As with any profession, podiatrists have many different tools we can use to achieve results. This is important because we have to consider a variety of factors when deciding the best course of treatment for our patients. There are times when surgery does constitute the best path. Even within the realm of surgery, we do have various options at our disposal, including minimally-invasive procedures like arthroscopy.
An Introduction to Arthroscopy
In this procedure, the equipment we use is a narrow tube attached to a fiber optic video camera, which avoids the need to make a large incision (as would be used in traditional surgery). Instead, we will make only a small incision, roughly the size of a buttonhole, insert the tube, and then use a high-definition video monitor to see what is happening inside your body during the surgery.
Minimally-invasive procedures have an array of benefits over other surgical options, including quicker recovery times, lower infection risk, and less scarring than traditional surgeries. Additionally, they can be performed on an outpatient basis and the risk of complications is low.
We may recommend arthroscopy for issues like:
- Damaged or torn cartilage
- Inflamed joint linings
- Joint pain or infections
- Loose bone fragments
- Scarring within joints
- Torn ligaments
Accordingly, arthroscopy can be a great treatment option for patients who have developed an arthritic condition in their feet or ankles.
What You Should Know About Arthroscopic Procedures
Just like any form of surgery, there is a risk for certain complications, but the good news is that these are not particularly common. When they do happen, these may include tissue damage, infection, and blood clots. Tissues can potentially become damaged based on movement and placement of arthroscopy instruments within a joint. Infection risk is present with any invasive procedure (but is not as high with minimally-invasive surgeries like these ones). In rare instances, procedures lasting over an hour can result in the development of blood clots in either the lungs or legs.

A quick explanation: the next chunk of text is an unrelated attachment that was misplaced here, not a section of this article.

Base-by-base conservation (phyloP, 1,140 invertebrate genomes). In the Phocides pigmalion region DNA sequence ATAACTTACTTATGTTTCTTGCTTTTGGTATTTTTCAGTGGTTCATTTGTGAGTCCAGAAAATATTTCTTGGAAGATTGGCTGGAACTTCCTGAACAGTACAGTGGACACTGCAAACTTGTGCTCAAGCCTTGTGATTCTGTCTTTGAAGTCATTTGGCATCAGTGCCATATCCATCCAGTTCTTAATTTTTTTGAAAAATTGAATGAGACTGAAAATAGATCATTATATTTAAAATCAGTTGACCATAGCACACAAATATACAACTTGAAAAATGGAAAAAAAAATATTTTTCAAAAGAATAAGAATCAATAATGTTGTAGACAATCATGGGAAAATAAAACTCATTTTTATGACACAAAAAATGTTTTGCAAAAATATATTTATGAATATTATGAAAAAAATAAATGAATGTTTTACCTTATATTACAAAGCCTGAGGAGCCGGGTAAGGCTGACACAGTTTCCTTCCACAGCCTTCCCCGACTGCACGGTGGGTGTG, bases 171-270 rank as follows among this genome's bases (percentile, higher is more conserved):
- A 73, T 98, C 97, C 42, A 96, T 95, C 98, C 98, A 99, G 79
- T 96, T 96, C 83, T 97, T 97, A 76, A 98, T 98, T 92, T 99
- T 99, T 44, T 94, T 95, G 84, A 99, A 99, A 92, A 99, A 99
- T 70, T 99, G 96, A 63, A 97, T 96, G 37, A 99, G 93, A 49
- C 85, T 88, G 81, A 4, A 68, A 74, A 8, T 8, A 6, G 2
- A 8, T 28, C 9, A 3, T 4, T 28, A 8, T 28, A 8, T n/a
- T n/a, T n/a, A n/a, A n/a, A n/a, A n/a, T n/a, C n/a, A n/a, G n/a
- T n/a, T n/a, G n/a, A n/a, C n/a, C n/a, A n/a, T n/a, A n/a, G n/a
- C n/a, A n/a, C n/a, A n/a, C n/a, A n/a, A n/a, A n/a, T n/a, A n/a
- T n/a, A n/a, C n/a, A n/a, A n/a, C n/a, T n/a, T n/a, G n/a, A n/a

It is important to know that the risk of those potential complications is greatly reduced when using a minimally-invasive procedure like arthroscopy. We only mention them because a slight risk does still exist.
As with any form of surgery, there are certain measures you will need to take to prepare before your procedures. Naturally, we will provide specific instructions to you, but some general preoperative considerations include:
- Arranging a ride - On account of the anesthesia used, you will not likely be able to drive following the procedure. Make sure you ask a friend or family member for a ride to and from your appointment.
- Avoiding certain medications - Sometimes, medications can affect the effectiveness of anesthesia. We will discuss this to make sure there are no issues in this regard.
- Fasting beforehand - Another matter we will discuss is when you need to stop eating prior to your arthroscopic procedure.
- Wearing loose, comfortable clothing - You will wear a hospital gown or shorts for the procedure, but it will be easier (and more comfortable) for you to put on loose clothing afterward.
Depending on your specific procedure, we may provide local, regional, or general anesthesia. Additionally, we might use a tourniquet to decrease any potential blood loss, while also making it easier to see inside the area. In some cases, we may fill the area with a sterile fluid to provide extra room for a successful procedure.
A key benefit to arthroscopy is that only a small incision is needed to admit the surgical device. There may be additional incisions—small enough to be closed with only one or two stitches (or even sterile adhesive tape)—made at different points, but this is preferable to the larger cuts made during traditional procedures.
Whether or not we recommend an arthroscopic procedure for you will depend on several variables, but we cannot make this call until you come to see us here at Southern Oregon Foot & Ankle. Our Medford, OR practice provides comprehensive foot care services, so contact us today. Give us a call at (541) 776-3338 or simply fill out our online form to connect with us.